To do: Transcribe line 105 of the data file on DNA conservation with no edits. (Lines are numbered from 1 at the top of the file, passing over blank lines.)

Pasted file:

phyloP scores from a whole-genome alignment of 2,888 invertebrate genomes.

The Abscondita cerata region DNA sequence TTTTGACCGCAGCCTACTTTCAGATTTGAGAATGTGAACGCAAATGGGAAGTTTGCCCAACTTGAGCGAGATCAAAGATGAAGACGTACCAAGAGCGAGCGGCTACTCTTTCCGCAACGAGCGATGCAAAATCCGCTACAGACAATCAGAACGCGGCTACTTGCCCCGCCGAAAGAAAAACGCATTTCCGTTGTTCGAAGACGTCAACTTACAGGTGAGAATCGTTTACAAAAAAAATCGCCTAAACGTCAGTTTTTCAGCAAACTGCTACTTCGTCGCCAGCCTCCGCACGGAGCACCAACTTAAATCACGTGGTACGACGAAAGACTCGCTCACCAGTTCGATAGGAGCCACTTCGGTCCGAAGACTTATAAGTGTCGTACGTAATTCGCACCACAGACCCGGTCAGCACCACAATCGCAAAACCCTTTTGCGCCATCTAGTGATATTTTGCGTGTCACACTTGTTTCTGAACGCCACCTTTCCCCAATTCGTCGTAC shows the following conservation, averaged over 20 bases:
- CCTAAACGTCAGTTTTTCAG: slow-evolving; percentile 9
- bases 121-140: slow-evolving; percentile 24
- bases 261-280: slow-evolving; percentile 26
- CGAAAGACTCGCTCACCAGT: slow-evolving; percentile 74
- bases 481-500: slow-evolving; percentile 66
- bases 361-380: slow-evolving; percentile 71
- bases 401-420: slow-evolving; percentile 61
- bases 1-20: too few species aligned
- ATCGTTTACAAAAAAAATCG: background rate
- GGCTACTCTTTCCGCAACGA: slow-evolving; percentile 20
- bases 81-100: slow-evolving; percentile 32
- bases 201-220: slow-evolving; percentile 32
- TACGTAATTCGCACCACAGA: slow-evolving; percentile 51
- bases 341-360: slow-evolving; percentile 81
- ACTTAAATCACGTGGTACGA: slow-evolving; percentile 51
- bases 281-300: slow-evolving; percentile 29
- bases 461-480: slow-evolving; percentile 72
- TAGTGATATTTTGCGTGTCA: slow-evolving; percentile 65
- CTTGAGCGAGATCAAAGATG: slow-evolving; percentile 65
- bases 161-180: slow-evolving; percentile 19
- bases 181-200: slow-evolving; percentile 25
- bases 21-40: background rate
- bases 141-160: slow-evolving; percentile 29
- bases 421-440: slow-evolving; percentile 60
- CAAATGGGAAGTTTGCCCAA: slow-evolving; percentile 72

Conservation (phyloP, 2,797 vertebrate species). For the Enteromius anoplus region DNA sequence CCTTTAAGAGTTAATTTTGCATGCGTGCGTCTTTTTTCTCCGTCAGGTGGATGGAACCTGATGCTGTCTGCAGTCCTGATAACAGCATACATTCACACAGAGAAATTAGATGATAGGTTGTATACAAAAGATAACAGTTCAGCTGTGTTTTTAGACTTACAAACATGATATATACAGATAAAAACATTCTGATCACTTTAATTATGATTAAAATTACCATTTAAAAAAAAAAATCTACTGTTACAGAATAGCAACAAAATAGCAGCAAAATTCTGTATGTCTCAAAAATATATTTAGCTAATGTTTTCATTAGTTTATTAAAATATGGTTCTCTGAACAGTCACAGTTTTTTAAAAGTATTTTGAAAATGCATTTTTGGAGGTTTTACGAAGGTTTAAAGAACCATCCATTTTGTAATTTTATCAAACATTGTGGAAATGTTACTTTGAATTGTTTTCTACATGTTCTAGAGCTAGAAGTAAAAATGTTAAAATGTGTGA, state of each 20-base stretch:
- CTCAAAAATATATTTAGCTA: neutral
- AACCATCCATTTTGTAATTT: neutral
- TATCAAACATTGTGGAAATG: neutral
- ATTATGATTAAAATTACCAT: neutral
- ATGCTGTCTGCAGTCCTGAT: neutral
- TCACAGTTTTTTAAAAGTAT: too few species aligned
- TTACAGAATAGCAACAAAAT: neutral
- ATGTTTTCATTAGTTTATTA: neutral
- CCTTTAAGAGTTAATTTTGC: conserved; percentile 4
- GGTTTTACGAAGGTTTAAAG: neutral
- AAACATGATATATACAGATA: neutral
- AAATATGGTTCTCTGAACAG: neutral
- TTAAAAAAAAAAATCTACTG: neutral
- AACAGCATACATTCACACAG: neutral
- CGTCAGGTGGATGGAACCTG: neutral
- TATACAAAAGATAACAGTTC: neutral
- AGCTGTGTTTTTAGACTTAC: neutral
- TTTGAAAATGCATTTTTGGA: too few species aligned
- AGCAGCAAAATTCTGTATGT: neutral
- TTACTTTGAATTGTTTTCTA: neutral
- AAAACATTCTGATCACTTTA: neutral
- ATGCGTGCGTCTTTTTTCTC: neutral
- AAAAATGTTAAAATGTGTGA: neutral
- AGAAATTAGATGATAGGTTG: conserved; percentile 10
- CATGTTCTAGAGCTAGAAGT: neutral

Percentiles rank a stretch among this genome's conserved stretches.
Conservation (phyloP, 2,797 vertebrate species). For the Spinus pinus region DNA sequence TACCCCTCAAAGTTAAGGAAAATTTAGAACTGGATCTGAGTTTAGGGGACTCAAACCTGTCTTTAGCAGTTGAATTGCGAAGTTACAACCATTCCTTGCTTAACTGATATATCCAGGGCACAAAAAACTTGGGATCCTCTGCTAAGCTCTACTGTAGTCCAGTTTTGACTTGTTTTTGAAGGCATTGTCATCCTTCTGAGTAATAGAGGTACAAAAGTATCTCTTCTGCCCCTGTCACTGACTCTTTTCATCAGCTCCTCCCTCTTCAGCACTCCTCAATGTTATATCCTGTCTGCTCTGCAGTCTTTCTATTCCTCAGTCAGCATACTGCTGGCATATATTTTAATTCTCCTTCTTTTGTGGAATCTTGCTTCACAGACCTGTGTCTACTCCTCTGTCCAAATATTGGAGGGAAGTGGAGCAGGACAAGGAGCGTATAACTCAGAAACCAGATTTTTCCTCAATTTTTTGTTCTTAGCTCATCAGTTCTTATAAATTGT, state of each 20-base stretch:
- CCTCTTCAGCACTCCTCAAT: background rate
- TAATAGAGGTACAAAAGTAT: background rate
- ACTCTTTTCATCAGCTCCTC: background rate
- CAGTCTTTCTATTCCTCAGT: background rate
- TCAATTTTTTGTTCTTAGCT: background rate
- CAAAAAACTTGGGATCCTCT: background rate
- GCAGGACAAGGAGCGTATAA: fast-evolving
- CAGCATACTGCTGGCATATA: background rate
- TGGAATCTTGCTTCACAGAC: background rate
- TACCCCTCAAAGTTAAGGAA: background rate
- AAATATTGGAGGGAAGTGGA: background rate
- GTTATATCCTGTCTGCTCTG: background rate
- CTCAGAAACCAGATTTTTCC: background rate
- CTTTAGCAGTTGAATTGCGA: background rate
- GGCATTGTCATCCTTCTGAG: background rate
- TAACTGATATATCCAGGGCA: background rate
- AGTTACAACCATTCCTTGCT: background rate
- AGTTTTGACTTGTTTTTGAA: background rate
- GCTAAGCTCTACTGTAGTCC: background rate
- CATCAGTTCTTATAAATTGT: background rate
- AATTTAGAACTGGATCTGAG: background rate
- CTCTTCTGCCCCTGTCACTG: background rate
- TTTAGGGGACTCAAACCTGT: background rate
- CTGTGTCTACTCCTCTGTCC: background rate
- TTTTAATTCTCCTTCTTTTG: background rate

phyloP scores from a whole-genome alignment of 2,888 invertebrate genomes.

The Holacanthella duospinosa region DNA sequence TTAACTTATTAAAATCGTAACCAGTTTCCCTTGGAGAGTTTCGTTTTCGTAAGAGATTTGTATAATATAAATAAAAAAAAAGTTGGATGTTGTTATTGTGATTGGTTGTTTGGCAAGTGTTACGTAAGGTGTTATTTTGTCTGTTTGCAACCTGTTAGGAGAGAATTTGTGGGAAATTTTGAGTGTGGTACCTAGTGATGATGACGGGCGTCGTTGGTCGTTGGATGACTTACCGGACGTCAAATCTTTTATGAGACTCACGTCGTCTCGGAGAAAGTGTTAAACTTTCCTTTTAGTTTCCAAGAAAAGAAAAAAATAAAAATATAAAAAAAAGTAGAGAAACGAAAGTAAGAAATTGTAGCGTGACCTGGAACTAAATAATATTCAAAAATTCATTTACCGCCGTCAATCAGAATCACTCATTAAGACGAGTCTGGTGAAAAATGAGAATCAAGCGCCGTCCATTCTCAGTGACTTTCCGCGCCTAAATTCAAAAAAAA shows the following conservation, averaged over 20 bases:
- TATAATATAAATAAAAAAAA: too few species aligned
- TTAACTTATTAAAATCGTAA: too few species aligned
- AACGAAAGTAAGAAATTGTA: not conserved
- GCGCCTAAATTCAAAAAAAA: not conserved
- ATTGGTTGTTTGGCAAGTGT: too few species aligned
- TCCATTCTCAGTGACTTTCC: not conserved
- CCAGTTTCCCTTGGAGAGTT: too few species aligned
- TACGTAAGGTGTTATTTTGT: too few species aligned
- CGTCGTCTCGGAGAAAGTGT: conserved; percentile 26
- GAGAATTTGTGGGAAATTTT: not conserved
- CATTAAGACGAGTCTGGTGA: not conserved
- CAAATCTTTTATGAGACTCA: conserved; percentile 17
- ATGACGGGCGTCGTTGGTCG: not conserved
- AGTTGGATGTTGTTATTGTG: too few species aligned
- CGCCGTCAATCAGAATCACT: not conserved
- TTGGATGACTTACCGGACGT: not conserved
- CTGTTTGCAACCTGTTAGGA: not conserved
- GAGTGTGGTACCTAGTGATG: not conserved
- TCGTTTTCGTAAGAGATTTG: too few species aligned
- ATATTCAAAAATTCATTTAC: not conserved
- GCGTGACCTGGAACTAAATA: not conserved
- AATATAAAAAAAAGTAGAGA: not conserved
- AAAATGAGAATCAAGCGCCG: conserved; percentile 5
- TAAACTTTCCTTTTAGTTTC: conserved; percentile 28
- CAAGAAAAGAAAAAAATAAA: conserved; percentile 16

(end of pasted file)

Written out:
- AAAATGAGAATCAAGCGCCG: conserved; percentile 5